Does Dog Food Expire?

Bigger bags of kibble cost less per pound, but how long does dog food last?


Buying a large bag of dog food can cost you a few pennies less per pound, but it’s not worth the savings if you can’t use the bag up within four to six weeks. While dog foods don’t technically “expire,” foods past their “best by” or “use by” label dates are not as nutritious and are more likely to become moldy or otherwise compromised (even toxic). Don’t use dog food past its “best by” or “use by” date. It’s like eating expired breakfast cereal (yuck!).

Consider “Best By” an Expiration Date

The “use by” or “best by” dates are important enough to consider expiration dates. When a nutritionist formulates dog food, he or she calculates how long various ingredients, vitamins, and minerals remain potent and when they start to degrade. By the time you get to that “use by” date, you’re probably close to running on empty nutritionally. Be sure to consult our Approved Dog Foods list to find the best foods you can feed your dog.

And store it according to instructions. A study from the National Institutes of Health, the biggest mistake people make is not paying attention to temperature warnings. The report states, “Room temperature was the most overlooked parameter during storage, and this may be a cause of concern because exposure to warmth can enhance rancidity, especially in diet formulations rich in fats and oils.”

Dog Treats Shelf Life

Dog treats expire too, and they also usually have a “best by” date. Some packaging even says things like, “Use within 30 days after opening.” Pay attention to that warning. Once you open the package and air hits the product, it begins to degrade. So, if an unopened bag of treats lists December 12, 2024, as its use by date and you open it on February 8, the “best by” date is no longer of interest. Use the same four to six weeks rule of thumb to decide when to toss any remaining treats.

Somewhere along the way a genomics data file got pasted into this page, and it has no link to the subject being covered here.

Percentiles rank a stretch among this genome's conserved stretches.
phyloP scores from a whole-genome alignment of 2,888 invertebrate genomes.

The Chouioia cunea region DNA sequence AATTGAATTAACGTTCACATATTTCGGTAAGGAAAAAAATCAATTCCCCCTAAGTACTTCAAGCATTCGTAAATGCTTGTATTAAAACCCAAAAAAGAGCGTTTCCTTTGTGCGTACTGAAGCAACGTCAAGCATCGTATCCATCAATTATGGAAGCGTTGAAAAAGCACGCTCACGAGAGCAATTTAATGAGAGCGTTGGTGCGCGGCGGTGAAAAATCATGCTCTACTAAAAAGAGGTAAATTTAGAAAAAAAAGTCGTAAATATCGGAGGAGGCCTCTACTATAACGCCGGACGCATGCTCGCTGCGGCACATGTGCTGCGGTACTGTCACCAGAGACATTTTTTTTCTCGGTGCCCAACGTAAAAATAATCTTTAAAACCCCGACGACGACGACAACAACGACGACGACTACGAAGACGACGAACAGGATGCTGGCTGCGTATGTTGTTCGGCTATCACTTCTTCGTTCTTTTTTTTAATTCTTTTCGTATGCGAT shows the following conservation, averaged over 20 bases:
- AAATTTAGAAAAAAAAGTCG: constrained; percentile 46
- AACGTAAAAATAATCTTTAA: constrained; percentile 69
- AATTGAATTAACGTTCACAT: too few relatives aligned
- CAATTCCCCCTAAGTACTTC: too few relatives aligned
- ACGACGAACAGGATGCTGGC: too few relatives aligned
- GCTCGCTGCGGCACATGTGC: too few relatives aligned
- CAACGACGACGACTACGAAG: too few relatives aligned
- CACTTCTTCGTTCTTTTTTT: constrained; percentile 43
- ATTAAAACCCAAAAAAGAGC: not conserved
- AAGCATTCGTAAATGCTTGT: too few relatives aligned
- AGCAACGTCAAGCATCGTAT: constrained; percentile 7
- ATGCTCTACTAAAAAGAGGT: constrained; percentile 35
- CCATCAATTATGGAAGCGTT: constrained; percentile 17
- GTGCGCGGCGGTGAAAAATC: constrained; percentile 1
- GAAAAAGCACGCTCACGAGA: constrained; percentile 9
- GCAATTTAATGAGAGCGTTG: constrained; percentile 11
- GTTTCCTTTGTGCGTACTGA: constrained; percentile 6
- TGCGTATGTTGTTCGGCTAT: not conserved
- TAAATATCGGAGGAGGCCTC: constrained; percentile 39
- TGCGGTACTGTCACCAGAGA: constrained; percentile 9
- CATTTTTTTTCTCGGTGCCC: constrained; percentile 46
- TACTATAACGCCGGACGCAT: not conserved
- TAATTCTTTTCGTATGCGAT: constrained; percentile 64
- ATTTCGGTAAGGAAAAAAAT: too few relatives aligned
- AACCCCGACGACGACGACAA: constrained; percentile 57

It’s all about air and storage. If you’re using treats for training, always buy small packages because you want that reward for good behavior to be the very best. If you’re not using the treats for training, why are you buying them? You can make your own dog treats, too, including frozen ones and baked treats.

Dog Food Storage

The U.S. Food and Drug Administration (FDA) says proper storage of pet foods begins with an airtight container that’s clean and dry and has an airtight seal and in its original packing. It is important to have the lot number in case of a recall. (Opened wet food must be stored in the refrigerator; a few treats do, too, so always read the packaging.)

It’s easy to make mistakes when storing dog food.  Always wash and dry the dog food container before putting another batch in, otherwise you risk the residue molding and contaminating the new food. Be sure it’s moisture-proof and airtight. Store the container out of the dog’s reach and, preferably, sight. Accidents happen when dogs get unsupervised access to storage containers.

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Cindy Foley is the editor of Cornell DogWatch and Cornell CatWatch. She has competed in dog agility for over 17 years with her Papillons. A member of the Syracuse Obedience Training Club, she is currently doing agility with Aries, who has his AKC MACH and PACH titles, and Twisty, who is just beginning her agility career. A lifelong horsewoman, Cindy was a founding editor of Horse Journal and an assistant editor at The Chronicle of the Horse.